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Tags: election | democrats | voter rolls

Report: Data From Voter Rolls Helped Democrats

By    |   Wednesday, 13 December 2023 02:49 PM EST

A self-described "nonprofit, nonpartisan" group was accused of using personal data from voter rolls to help Democrats in nearly half of U.S. states, according to a conservative think tank.

The Electronic Registration Information Center (ERIC) — which operates in several key swing states such as Arizona, Georgia, and Wisconsin — shares voter data with left-leaning organizations, the Foundation for Government Accountability (FGA) said.

ERIC's stated purpose is to maintain accurate voter rolls, detect illegal voting, and register eligible unregistered voters. However, the FGA report claims ERIC failed to maintain voter rolls, and used state funds to help liberal groups register likely Democrat voters.

"When you think about registering voters, you think of political parties or political candidates doing that," Michael Greibrok, the report's co-author and a senior research fellow for FGA, told Washington Examiner.

"Here you have the state being forced by ERIC to essentially do voter registration drives, and you could think of it almost as a political donation from taxpayers to the political parties and candidates."

The FGA report said it was "not a coincidence" that ERIC’s work skewed to "likely Democrat voters," citing Center for Election Innovation & Research (CEIR) Executive Director and founder David Becker as founder of ERIC.

"CEIR is one of the organizations that funneled millions of dollars through Zuckerbucks to increase turnout in predominantly blue districts during the 2020 election," the FGA report said.

CEIR attorney David Angeli, in a letter to Newsmax, said the report’s claim was "not true." He added that Becker was not ERIC’s founder, as reported by FGA in its report, but "a non-voting member of the ERIC board" who relinquished his seat this year.

Becker is, however, credited on the CEIR website as having "spearheaded development" of ERIC.

"While CEIR did receive funding from the Chan Zuckerberg Initiative to support a voter education grant program, it did not fund county or local election offices," Angeli wrote.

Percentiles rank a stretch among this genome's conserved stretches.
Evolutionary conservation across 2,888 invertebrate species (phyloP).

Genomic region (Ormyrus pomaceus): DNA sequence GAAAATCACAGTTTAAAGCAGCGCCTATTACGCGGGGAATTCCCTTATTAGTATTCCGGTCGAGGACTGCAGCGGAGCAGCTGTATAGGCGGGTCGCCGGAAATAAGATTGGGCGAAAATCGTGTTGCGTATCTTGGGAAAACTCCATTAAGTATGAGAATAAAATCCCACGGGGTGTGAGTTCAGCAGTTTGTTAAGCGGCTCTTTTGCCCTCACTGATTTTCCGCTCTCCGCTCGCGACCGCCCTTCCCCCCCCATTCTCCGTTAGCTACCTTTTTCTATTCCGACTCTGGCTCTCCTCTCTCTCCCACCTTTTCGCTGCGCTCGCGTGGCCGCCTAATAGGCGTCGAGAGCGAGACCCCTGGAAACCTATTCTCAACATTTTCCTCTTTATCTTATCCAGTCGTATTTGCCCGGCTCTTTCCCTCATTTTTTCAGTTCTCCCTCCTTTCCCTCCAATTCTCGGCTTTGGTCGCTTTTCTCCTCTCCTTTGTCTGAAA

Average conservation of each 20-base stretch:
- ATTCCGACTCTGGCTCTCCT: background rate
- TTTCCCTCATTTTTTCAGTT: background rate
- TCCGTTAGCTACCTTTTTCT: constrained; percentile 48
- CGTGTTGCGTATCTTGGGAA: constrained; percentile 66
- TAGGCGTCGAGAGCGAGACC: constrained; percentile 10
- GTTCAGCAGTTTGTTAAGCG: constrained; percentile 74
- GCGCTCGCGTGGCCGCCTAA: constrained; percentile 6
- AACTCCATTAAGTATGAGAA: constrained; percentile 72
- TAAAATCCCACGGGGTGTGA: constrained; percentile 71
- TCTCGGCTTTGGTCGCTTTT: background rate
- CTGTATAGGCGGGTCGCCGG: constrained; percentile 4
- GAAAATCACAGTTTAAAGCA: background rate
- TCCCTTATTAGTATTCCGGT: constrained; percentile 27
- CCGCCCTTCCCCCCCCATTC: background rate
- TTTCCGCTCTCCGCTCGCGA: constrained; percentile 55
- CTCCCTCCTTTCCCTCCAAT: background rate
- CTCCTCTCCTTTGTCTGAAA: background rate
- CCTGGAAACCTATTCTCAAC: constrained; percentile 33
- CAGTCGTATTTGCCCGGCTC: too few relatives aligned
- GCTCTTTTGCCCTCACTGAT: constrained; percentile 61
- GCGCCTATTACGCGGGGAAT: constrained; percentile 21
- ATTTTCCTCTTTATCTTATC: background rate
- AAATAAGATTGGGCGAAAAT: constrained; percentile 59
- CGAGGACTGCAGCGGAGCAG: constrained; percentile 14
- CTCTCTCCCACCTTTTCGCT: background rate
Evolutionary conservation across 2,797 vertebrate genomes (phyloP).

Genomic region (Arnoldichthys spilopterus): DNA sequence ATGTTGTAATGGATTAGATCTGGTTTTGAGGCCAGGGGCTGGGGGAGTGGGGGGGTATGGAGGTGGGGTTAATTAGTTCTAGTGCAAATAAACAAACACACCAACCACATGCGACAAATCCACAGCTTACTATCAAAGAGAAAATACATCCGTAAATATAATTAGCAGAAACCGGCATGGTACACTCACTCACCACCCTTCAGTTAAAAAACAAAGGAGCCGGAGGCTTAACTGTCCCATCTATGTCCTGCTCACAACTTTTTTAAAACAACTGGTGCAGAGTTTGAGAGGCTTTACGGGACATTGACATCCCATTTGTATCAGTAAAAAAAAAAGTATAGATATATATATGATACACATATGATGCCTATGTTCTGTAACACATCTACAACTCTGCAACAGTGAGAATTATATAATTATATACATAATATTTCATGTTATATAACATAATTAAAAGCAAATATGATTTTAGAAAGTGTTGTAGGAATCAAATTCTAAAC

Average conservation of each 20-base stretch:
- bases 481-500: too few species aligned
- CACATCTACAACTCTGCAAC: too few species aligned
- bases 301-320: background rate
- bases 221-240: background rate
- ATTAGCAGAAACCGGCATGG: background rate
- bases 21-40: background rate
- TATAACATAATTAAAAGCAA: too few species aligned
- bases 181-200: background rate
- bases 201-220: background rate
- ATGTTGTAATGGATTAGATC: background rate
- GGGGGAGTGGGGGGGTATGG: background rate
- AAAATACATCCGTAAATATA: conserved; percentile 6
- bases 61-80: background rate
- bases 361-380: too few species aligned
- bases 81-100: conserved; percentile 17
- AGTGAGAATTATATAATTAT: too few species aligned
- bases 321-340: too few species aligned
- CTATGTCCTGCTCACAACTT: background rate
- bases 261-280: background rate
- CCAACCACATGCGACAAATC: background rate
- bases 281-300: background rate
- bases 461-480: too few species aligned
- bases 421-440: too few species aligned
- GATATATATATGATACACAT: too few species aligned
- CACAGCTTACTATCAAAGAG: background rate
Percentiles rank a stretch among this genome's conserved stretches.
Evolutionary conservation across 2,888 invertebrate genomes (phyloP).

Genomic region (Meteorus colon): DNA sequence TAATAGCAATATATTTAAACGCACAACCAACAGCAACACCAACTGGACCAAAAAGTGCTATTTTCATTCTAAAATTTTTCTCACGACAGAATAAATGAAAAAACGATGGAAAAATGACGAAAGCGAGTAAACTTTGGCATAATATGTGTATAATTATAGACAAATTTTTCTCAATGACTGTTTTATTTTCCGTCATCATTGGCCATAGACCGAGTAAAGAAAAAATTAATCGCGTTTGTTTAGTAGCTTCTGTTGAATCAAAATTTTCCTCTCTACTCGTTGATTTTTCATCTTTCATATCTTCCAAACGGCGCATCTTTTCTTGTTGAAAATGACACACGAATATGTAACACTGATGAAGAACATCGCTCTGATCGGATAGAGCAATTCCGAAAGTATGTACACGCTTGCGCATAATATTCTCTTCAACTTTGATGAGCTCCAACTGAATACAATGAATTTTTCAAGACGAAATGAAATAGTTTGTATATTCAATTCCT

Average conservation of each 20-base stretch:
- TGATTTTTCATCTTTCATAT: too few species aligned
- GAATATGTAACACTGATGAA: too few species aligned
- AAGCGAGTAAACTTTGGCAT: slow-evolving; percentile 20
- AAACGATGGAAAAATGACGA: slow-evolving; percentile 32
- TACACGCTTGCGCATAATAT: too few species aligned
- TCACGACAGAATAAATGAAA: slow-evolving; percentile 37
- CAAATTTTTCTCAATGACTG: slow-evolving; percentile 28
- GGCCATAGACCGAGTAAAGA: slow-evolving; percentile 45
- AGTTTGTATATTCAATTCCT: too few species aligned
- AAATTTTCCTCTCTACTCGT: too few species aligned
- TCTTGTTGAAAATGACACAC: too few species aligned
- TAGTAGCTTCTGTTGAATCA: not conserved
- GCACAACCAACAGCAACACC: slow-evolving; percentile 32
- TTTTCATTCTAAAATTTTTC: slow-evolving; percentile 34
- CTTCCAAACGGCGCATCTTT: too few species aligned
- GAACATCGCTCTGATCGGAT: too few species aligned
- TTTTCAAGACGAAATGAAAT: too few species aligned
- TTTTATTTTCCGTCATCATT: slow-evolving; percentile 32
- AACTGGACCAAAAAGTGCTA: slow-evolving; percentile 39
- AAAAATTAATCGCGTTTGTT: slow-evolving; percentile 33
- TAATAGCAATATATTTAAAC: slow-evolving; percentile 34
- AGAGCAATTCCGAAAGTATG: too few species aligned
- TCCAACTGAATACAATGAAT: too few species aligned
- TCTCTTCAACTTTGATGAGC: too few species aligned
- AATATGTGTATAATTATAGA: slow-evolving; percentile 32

The attorney also said CEIR does not share information for political purposes.

"CEIR has a bipartisan board of six members, including three Republicans," Angeli wrote. "CEIR cannot and does not work with any political party. CEIR’s nonpartisan work solely serves to improve election administration and integrity."

The FGA report said: "The fact that ERIC shares data collected by the states with third parties like CEIR for political purposes should be alarming for voters and legislators alike. Pennsylvania's secretary of state recently sent a letter to ERIC demanding that they stop sharing data with third parties for get-out-the-vote efforts."

Angeli again denied FGA’s claim and said the source for such a statement might have been that CEIR has worked with several ERIC states to study whether outreach to eligible but unregistered voters would increase voter registration.

"This research project seems to be the source of mistaken claims about CEIR and ERIC sharing data," the lawyer said.

The FGA report noted that 43.8 million Americans moved in 2021, but only 5.1 million were removed from voter rolls for moving out of the jurisdiction, while 4.8 million voters were removed for failure to return confirmation of registration.

"ERIC has failed at its stated mission of maintaining voter rolls because its true mission is to increase voter registration," the report said. "To maintain up-to-date and accurate voter rolls, states should stop outsourcing voter roll maintenance efforts to politically driven, third-party groups like ERIC and instead follow the lead of other states that are using their own tools to achieve clean and accurate rolls."

So far, nine states have left ERIC, including Ohio, Florida, and Virginia.

The FGA gives three ways states can maintain accurate voter rolls by requiring state agencies to share data to verify voter registration, comparing voter rolls to the NCOA database, and signing agreements with other states to securely share voter information.

Earlier this year, Shane Hamlin, ERIC's executive director, wrote an open letter to address "misinformation" about the "non-profit organization created by state election officials to help improve the accuracy of state voter rolls and register more eligible Americans to vote."

EDITOR’S NOTE: This article has been updated for clarity and to include comment from the Center for Election Innovation & Research.

Caleb Parke

Caleb Parke has over a decade of journalism experience and serves as a correspondent for Newsmax. He is the recipient of a regional Edward R. Murrow Award.

© 2024 Newsmax. All rights reserved.

A self-described "nonprofit, nonpartisan" group was accused of using personal data from voter rolls to help Democrats in nearly half of U.S. states, according to a conservative think tank.
election, democrats, voter rolls
Wednesday, 13 December 2023 02:49 PM
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